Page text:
Nigeria has enormous intellectual resources that can be marketed globally and the profit can help save the economy, rather than sale of national assets, Founder of Covenant University Ota, Ogun State, Bishop David Oyedepo has said.
The cleric said this in a keynote address at the university’s seventh inaugural lecture series, entitled: “Deconstructing the national development agenda: The role of Information and Communications Technologies (ICTs)”, at the weekend.
The lecture was presented by a professor of Computer Science and immediate past Vice Chancellor of CU Charles K. Ayo.
The lecture also formed part of activities marking the university’s 14th anniversary.
Bishop Oyedepo, in his address, themed: “Sell intellectual capital, not national asset”, said Nigeria’s penchant for foreign goods and services, regardless of the quality, would continue to soar, except both the leadership and the led remain committed to the Nigerian project.
He emphasised that God has blessed Nigeria with enormous intellectual resources that could be marketed rather than the proposed sale of assets.
The cleric noted that governments have demonstrated lack of interest in funding public education, adding that the citizenry too have lost interest.
According to him, those who could not send their wards to study overseas, now choose neighbouring African countries, some which he said, were poles apart from Nigeria in standard of education.
“I have been to Ghana. Many of the schools they have there are glorified secondary schools; but Nigerians still go there because many have lost interest in our education and government is not helping matters,” Bishop Oyedepo said.
“We must admit that we have problems from education to health to governance. However, problems are like a sore, which keep enlarging if they are not attended to.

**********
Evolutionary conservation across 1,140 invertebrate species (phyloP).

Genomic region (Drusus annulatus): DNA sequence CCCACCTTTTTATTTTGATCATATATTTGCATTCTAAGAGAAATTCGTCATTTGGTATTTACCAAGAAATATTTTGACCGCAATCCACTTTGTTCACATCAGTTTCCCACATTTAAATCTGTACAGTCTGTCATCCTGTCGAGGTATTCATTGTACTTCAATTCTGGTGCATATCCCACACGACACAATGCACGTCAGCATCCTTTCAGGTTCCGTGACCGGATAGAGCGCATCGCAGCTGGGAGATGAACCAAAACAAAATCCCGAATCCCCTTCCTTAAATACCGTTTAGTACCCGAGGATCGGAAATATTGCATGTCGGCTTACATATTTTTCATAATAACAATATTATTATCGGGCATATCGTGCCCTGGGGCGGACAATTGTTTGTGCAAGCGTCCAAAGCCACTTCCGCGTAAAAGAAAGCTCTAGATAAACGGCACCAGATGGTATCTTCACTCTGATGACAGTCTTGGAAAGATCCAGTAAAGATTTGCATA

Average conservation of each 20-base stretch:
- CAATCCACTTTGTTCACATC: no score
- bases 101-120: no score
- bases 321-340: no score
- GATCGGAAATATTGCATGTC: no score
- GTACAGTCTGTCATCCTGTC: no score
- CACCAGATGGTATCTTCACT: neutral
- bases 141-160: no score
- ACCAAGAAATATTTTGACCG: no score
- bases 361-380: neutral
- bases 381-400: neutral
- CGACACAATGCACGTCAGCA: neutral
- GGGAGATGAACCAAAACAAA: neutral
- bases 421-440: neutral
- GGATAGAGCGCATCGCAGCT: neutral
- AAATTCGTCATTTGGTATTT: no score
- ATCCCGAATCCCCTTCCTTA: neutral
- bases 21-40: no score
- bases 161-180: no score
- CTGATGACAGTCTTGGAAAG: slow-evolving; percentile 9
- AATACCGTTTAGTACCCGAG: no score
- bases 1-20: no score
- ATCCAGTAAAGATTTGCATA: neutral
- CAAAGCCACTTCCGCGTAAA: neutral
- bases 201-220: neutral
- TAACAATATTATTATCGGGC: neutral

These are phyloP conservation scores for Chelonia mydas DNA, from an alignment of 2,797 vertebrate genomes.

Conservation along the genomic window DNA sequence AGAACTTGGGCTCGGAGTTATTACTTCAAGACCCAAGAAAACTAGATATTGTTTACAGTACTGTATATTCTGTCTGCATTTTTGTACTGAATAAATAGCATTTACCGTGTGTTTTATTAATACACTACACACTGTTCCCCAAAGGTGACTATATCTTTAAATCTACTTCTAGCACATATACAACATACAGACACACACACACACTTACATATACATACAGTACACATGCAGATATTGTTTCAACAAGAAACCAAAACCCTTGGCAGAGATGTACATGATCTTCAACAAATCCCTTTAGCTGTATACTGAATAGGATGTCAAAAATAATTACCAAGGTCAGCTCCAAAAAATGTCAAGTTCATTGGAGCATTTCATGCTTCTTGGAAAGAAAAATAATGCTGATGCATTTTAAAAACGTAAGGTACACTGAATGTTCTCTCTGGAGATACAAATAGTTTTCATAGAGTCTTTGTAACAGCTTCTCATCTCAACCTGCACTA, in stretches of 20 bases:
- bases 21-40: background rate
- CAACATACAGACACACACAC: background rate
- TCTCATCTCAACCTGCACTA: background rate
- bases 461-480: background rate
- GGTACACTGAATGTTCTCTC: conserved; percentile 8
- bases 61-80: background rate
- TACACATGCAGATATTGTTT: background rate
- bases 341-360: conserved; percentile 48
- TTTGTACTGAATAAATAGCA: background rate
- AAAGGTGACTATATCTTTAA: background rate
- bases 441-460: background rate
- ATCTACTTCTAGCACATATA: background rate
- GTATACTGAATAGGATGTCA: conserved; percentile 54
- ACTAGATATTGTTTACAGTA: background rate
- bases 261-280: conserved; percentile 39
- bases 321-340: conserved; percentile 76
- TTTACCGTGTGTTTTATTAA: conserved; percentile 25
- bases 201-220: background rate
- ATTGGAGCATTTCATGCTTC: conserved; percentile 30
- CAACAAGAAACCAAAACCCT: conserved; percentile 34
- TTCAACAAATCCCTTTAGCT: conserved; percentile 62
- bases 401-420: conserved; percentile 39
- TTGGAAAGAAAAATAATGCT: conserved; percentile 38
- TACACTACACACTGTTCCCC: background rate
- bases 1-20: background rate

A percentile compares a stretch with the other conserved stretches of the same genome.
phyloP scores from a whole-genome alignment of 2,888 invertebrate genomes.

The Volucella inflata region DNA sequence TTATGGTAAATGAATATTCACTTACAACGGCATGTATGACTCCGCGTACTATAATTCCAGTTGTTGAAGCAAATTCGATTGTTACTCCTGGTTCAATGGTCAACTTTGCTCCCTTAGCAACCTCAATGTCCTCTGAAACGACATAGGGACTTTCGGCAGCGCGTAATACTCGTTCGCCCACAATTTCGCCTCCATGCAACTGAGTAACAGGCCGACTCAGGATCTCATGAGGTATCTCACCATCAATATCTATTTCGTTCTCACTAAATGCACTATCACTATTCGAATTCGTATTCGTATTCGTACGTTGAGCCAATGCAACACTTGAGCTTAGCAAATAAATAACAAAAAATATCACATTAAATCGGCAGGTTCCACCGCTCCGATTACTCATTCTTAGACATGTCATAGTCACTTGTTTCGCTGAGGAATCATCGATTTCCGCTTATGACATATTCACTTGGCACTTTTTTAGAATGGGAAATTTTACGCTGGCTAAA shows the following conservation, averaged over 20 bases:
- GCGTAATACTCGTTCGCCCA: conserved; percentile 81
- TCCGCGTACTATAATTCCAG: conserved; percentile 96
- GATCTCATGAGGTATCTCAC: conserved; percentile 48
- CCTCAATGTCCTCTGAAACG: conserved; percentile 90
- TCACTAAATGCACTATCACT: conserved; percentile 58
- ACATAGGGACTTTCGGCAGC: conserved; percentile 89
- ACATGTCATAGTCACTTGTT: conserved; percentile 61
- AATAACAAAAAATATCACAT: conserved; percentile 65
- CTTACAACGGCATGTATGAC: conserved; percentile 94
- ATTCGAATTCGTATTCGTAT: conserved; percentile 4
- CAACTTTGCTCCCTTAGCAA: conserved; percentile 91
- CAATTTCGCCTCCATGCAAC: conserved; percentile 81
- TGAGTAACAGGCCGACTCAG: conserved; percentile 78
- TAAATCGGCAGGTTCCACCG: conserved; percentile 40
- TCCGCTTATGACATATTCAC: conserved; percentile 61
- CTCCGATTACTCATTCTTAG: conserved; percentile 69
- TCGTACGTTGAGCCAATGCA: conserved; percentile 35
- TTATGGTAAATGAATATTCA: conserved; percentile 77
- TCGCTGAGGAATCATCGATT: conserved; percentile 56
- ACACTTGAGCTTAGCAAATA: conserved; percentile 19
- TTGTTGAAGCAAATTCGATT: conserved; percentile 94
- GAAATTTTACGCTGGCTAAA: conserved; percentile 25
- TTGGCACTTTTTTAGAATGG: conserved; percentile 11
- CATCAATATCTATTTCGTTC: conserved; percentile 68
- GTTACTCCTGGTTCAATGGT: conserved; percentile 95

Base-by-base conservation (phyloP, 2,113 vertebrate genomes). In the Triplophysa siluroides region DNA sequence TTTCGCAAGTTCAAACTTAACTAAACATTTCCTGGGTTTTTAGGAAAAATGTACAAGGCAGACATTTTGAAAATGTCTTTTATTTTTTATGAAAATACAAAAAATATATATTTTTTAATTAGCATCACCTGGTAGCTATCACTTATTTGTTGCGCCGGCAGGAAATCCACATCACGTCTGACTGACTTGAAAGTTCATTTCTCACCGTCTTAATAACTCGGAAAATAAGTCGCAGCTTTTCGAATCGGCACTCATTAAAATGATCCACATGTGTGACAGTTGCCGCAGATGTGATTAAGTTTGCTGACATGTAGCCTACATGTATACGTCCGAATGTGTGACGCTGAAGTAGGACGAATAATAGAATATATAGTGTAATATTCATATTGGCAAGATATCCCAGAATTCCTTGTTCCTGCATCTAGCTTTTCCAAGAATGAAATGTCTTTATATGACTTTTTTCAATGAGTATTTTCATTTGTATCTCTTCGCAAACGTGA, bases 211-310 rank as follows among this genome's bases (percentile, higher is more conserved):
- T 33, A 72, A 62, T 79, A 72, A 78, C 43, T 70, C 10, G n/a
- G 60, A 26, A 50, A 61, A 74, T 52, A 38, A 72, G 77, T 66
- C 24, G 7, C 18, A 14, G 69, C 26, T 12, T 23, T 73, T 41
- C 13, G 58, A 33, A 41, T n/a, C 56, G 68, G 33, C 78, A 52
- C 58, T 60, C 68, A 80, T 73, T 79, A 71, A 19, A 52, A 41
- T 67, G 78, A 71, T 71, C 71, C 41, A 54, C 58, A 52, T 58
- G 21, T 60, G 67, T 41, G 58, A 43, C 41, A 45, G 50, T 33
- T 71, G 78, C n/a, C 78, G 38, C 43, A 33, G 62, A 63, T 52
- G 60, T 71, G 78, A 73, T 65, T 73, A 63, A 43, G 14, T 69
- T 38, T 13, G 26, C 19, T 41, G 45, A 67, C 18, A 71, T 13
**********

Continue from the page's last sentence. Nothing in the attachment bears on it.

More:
“The problems are obvious but God has deposited adequate resources to deal with them. Let us see these challenges as potentials to leap into the future that we all anticipate.”
“It is about time governments in Nigeria redirects their energies to education. Like the guest lecturer said, we need to open up more opportunities to Nigerians through Open Distance Learning. An educated citizenry can add more value to the economy.
“Even if government does not have up to N40 billion, let’s know what they have. But if they claim they have nothing, then there is no value because every developed society thrives on education that is well-funded,” the cleric said while alluding to Ayo’s recommendation of N40 billion to each public university annually to make them globally competitive.
He assured that CU would continue to set a benchmark in the deployment of ICT, financial efficiency and good governance.
Praising Ayo for the lecture, Oyedepo lauded him for espousing through his various researches and deployment of ICT solutions in addressing challenges of governance in Africa.
In his lecture, Ayo lamented that education has suffered perennial underfunding and resulting in vices such as cultism, examination fraud, system abuse and corruption.
Ayo alleged that today, “Nigeria produces less leaders, but mass produces miscreants”.